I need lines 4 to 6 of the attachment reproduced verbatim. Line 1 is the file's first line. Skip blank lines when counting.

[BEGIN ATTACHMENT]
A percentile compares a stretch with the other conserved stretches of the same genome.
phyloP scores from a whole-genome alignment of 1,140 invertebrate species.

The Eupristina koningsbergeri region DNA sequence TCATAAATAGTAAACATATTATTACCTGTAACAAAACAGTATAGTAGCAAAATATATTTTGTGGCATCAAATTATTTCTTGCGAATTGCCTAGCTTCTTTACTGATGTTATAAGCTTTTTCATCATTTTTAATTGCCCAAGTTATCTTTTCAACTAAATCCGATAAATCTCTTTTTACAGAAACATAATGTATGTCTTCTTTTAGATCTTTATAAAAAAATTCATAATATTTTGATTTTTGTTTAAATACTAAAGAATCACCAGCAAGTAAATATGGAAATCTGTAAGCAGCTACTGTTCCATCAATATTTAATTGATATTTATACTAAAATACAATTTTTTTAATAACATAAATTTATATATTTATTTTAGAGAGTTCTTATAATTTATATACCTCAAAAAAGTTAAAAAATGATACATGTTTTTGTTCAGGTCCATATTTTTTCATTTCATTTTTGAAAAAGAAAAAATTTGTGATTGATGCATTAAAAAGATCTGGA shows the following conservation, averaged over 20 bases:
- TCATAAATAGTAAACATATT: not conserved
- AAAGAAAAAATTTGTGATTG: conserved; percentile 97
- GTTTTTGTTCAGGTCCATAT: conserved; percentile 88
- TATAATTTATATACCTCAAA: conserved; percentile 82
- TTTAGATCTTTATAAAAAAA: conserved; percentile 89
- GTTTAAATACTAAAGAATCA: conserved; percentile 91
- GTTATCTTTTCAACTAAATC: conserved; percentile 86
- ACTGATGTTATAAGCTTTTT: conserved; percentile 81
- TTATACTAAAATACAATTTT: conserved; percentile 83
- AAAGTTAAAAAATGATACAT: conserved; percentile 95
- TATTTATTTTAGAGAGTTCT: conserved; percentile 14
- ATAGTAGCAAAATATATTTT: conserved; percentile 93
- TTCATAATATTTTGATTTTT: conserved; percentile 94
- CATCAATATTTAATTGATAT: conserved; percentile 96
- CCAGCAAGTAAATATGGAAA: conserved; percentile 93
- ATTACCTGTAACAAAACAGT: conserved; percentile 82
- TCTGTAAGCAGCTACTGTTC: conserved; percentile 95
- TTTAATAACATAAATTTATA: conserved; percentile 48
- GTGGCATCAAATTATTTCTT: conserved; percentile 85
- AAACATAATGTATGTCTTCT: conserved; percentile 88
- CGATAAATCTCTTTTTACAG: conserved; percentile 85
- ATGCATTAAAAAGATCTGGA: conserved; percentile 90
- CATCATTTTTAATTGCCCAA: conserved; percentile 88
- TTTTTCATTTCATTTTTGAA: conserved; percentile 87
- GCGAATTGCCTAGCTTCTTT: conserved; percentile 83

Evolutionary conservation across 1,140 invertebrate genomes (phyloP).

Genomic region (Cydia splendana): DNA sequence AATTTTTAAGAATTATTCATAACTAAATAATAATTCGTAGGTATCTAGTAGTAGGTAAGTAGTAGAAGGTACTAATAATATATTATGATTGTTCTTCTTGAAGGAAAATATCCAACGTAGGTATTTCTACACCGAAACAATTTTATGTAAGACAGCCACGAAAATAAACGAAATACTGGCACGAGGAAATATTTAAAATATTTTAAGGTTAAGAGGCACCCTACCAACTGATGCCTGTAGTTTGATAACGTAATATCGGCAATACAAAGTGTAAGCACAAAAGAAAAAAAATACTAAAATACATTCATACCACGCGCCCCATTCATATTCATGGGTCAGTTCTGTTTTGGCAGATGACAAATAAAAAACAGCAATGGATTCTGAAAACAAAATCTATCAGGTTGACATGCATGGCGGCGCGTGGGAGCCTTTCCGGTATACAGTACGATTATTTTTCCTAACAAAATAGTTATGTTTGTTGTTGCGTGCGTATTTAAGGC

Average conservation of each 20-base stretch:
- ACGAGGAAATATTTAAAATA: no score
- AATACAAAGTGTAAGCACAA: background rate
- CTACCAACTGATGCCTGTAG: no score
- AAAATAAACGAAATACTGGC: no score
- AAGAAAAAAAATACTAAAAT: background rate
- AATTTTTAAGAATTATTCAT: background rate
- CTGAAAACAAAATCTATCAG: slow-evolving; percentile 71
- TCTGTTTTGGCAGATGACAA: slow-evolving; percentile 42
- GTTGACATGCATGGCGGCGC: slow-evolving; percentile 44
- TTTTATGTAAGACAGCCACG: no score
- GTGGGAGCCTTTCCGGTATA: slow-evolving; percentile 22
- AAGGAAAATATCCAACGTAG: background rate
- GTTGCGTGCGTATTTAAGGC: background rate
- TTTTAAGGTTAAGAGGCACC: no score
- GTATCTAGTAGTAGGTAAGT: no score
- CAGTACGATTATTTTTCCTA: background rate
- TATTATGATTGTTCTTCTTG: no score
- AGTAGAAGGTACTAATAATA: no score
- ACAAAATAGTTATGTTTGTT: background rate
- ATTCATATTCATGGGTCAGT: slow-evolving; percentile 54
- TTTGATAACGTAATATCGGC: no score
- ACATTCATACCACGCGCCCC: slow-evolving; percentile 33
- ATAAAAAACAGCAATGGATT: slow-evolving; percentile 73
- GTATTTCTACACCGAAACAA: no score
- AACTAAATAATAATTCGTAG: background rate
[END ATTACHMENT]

- TCATAAATAGTAAACATATT: not conserved
- AAAGAAAAAATTTGTGATTG: conserved; percentile 97
- GTTTTTGTTCAGGTCCATAT: conserved; percentile 88